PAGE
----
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Sand Mesa Manzanita
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Arctostaphylos rudis
  

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About Sand Mesa Manzanita (Arctostaphylos rudis) Arctostaphylos rudis is a rare species in the Ericaceae (Heath) family known by the common names Sand Mesa Manzanita and Shagbark Manzanita. It is endemic to California, where it is known only from the southern Central Coast. It is most abundant at Burton Mesa in the hills north of Lompoc, and there are a few occurrences remaining near Nipomo. Due to its highly restricted range, it is included on CNPS list 1B.2. It grows in chaparral and coastal sage scrub on sandy soils. This is an erect shrub growing from a burl to heights between one and two meters. Its stem and branches are covered in shredding gray and reddish bark, with its smaller branches coated in woolly fibers. The leaves are oval in shape and smooth along the edges with few hairs, green in color and shiny. They are 1 to 3 centimeters long. It flowers in late fall and winter with pink urn-shaped manzanita flowers. The fruits are hairless red drupes about a centimeter wide or slightly larger. Despite its rarity in the wild, it is easy to grow and accepting of garden conditions. It is probably best used near the coast.
Plant Description
Plant Type
Shrub

Max. Height
7 ft (2.1 m)

Max. Width
7 ft (2.1 m)

Dormancy
Evergreen

Flower Color
Pink

Flowering Season
Spring, Winter
Spring
Summer
Fall
Winter


Native Status
Natural Setting
Site Type
Sandy mesas within a few miles of the coast inSan Luis Obispo and Santa Barbara Counties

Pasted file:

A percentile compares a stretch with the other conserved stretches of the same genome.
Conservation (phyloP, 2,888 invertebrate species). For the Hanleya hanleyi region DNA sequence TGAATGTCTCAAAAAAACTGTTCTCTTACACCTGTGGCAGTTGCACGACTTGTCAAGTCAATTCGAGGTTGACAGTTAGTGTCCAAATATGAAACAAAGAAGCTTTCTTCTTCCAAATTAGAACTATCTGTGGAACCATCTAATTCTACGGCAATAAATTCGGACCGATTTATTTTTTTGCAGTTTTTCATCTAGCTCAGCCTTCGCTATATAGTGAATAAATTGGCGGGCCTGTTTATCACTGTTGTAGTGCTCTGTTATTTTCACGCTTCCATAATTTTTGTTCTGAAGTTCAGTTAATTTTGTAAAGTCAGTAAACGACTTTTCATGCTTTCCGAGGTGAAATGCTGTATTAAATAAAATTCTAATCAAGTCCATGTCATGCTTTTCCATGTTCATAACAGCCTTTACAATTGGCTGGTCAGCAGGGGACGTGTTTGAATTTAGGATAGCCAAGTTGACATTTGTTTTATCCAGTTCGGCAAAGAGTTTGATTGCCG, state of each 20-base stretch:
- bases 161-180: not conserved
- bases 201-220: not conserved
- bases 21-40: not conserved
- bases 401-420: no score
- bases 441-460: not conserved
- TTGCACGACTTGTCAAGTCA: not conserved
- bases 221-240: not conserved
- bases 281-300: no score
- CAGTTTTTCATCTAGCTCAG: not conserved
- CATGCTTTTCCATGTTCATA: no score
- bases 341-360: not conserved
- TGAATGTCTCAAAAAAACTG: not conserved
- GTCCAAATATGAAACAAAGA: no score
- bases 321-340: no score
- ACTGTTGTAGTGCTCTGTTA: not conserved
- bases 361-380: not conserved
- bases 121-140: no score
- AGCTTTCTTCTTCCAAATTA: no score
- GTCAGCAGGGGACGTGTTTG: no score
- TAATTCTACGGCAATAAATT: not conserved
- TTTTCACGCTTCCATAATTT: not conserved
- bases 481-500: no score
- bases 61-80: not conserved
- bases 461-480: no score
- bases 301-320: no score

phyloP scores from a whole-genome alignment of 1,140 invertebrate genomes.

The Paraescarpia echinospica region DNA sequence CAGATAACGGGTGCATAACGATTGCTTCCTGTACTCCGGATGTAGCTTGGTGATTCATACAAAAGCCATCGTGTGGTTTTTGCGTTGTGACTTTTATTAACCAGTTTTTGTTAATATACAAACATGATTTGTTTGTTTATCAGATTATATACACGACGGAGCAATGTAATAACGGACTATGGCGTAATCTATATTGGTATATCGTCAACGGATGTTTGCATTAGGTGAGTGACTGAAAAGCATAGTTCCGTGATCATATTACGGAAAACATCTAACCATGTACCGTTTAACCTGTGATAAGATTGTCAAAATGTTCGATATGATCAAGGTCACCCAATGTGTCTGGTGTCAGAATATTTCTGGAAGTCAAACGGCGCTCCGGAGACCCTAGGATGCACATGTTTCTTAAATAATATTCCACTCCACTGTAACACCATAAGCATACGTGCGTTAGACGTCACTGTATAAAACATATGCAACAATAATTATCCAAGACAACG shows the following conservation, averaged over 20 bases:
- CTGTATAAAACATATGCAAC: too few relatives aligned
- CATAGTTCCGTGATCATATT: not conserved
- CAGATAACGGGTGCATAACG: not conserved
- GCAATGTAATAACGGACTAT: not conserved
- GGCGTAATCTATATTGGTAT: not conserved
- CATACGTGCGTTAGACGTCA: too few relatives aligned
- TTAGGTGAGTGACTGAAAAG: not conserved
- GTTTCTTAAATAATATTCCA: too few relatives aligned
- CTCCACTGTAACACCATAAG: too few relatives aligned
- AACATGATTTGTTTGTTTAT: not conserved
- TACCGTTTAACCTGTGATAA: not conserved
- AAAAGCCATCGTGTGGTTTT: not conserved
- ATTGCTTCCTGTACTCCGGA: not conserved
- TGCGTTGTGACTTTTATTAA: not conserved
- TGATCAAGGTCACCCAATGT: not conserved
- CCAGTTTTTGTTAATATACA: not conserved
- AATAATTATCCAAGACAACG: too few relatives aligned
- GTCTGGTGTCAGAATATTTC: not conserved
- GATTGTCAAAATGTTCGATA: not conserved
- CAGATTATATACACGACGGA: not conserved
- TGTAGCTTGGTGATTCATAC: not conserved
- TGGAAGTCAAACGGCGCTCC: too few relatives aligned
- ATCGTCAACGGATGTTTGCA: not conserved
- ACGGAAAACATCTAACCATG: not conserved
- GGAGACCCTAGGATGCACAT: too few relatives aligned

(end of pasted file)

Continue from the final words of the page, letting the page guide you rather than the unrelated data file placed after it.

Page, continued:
Sun
Sun

Elevation ?
13' - 4200'

Annual Precip. ?
13.8" - 25.7"

Summer Precip. ?
0.17" - 0.73"

Coldest Month ?
39.1° F - 50.0° F

Hottest Month ?
64.1° F - 76.4° F

Humidity ?
0.77 vpd - 24.30 vpd

Soil Description
Prefers sand or sandstone

Soil Texture
Sandy Loam

Soil PH
5.0 - 7.0

Drainage
Fast, Medium

Cold Tolerance(° F)
Tolerates cold to 20° F

Wildlife Attracted
Hummingbirds and various insects

Landscaping Information
Ease of Care
Moderately Easy

Water Requirement ?
Very Low
Extremely Low
Very Low
Low
Moderate - High


Popularity
Moderately Popular

Max. Summer Water ?
1x/month, 2x/month
No Summer Water
1x/month
2x/month
3x/month
1/week
Keep moist


Mulch
Organic with Rocks

Propagation ?
By seeds or cuttings

Common uses
Hedges, Deer Resistant, Bird Gardens, Hummingbird Gardens, Bee Gardens

Nursery Availability
Commonly Available

Other Names
Common Names
Shagbark Manzanita


Sources include: Wikipedia. All text shown in the "About" section of these pages is available under the Creative Commons Attribution-ShareAlike License. Plant observation data provided by the participants of the California Consortia of Herbaria, Sunset information provided by Jepson Flora Project. Propogation from seed information provided by the Santa Barbara Botanical Garden from "Seed Propagation of Native California Plants" by Dara E. Emery. Sources of plant photos include CalPhotos, Wikimedia Commons, and independent plant photographers who have agreed to share their images with Calscape. Other general sources of information include Calflora, CNPS Manual of Vegetation Online, Jepson Flora Project, Las Pilitas, Theodore Payne, Tree of Life, The Xerces Society, and information provided by CNPS volunteer editors, with special thanks to Don Rideout. Climate data used in creation of plant range maps is from PRISM Climate Group, Oregon State University, using 30 year (1981-2010) annual "normals" at an 800 meter spatial resolution.

Links:   Jepson eFlora Taxon Page  CalPhotos  Wikipedia  Calflora

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